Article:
Table of Contents
Biliary Atresia Definition
Biliary Atresia – absence or malformation of the bile ducts, also called neonatal cholestasis. Biliary atresia is nearly always congenital (present at birth). In some infants biliary atresia appears to develop as a consequence of an inflammatory process that occurs shortly after birth, destroying the bile ducts. Biliary atresia prevents the flow of bile from the liver, causing toxins to accumulate in the liver.
Symptoms of Biliary Atresia
Symptoms depend on the extent of the atresia and may become apparent within days of birth or manifest slowly over the first six months of life. Symptoms include
- Jaundice, a yellowish discoloration of the skin resulting from the liver’s inability to break down bilirubin into components the body can excrete as waste
- Stools that are pale in color, the consistency of clay, and unusually foul smelling
- Dark urine
- Failure to grow or gain weight
- Abdominal distention resulting from enlarged spleen
- Fussiness and irritability
Neonatal jaundice is fairly common, affecting about 50 percent of full-term and 80 percent of preterm (premature) newborns. It points to biliary atresia or other liver conditions only when it is apparent within the first 24 hours after birth or persists despite treatment.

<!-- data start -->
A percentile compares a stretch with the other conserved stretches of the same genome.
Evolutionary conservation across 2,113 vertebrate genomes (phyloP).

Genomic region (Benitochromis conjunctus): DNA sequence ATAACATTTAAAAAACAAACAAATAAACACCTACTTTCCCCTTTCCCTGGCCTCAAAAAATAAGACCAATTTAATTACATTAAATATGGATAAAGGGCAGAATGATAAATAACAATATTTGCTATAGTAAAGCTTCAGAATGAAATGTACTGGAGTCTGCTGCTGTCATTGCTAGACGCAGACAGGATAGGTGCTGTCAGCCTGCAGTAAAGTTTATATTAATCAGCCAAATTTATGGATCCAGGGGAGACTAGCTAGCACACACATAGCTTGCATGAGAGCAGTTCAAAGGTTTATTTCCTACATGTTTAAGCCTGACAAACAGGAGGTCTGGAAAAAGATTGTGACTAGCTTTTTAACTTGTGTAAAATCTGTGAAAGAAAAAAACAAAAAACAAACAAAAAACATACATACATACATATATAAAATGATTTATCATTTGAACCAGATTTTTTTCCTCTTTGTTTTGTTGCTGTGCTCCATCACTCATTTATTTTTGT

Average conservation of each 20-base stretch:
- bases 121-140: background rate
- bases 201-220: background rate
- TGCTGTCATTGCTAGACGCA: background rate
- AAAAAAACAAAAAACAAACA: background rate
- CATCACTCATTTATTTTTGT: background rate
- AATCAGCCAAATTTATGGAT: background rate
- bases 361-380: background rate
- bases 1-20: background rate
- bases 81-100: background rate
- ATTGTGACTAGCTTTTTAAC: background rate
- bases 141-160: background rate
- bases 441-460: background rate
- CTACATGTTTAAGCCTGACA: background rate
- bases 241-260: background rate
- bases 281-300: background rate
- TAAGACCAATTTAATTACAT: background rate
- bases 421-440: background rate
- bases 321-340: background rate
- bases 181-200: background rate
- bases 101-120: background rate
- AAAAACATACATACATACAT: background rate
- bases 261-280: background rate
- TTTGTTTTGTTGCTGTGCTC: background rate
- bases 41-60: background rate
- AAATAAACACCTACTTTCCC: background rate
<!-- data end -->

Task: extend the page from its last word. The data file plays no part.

The diagnostic path includes blood tests to measure the amounts of bilirubin in the blood and percutaneous liver biopsy to determine whether the hepatocytes, the cells that process bilirubin, are normal. Normal hepatocytes strongly suggest biliary atresia. Other diagnostic procedures may include ultrasound and intraoperative cholangiography (injecting dye into the bile ducts to visualize them using fluoroscopy or other imaging technologies).
Biliary Atresia Treatment
The only treatments for biliary atresia are surgical procedures to help restore the flow of bile. The first of these procedures is hepatic portoenterostomy, in which the surgeon creates an opening between the jejunum (middle segment of the small intestine) and the bile duct structures that exist outside the liver. This procedure allows bile to drain directly from the liver into the small intestine and can achieve adequate liver function for up to several years.
However, it does not correct the structural defects of the bile transport network within the liver, and damage to the liver (fibrosis and cirrhosis) continues. Nearly all infants who have biliary atresia require liver transplantation, the second surgical procedure to treat the condition, before they are three years old. Long-term success of liver transplantation depends on numerous variables.
Page last reviewed: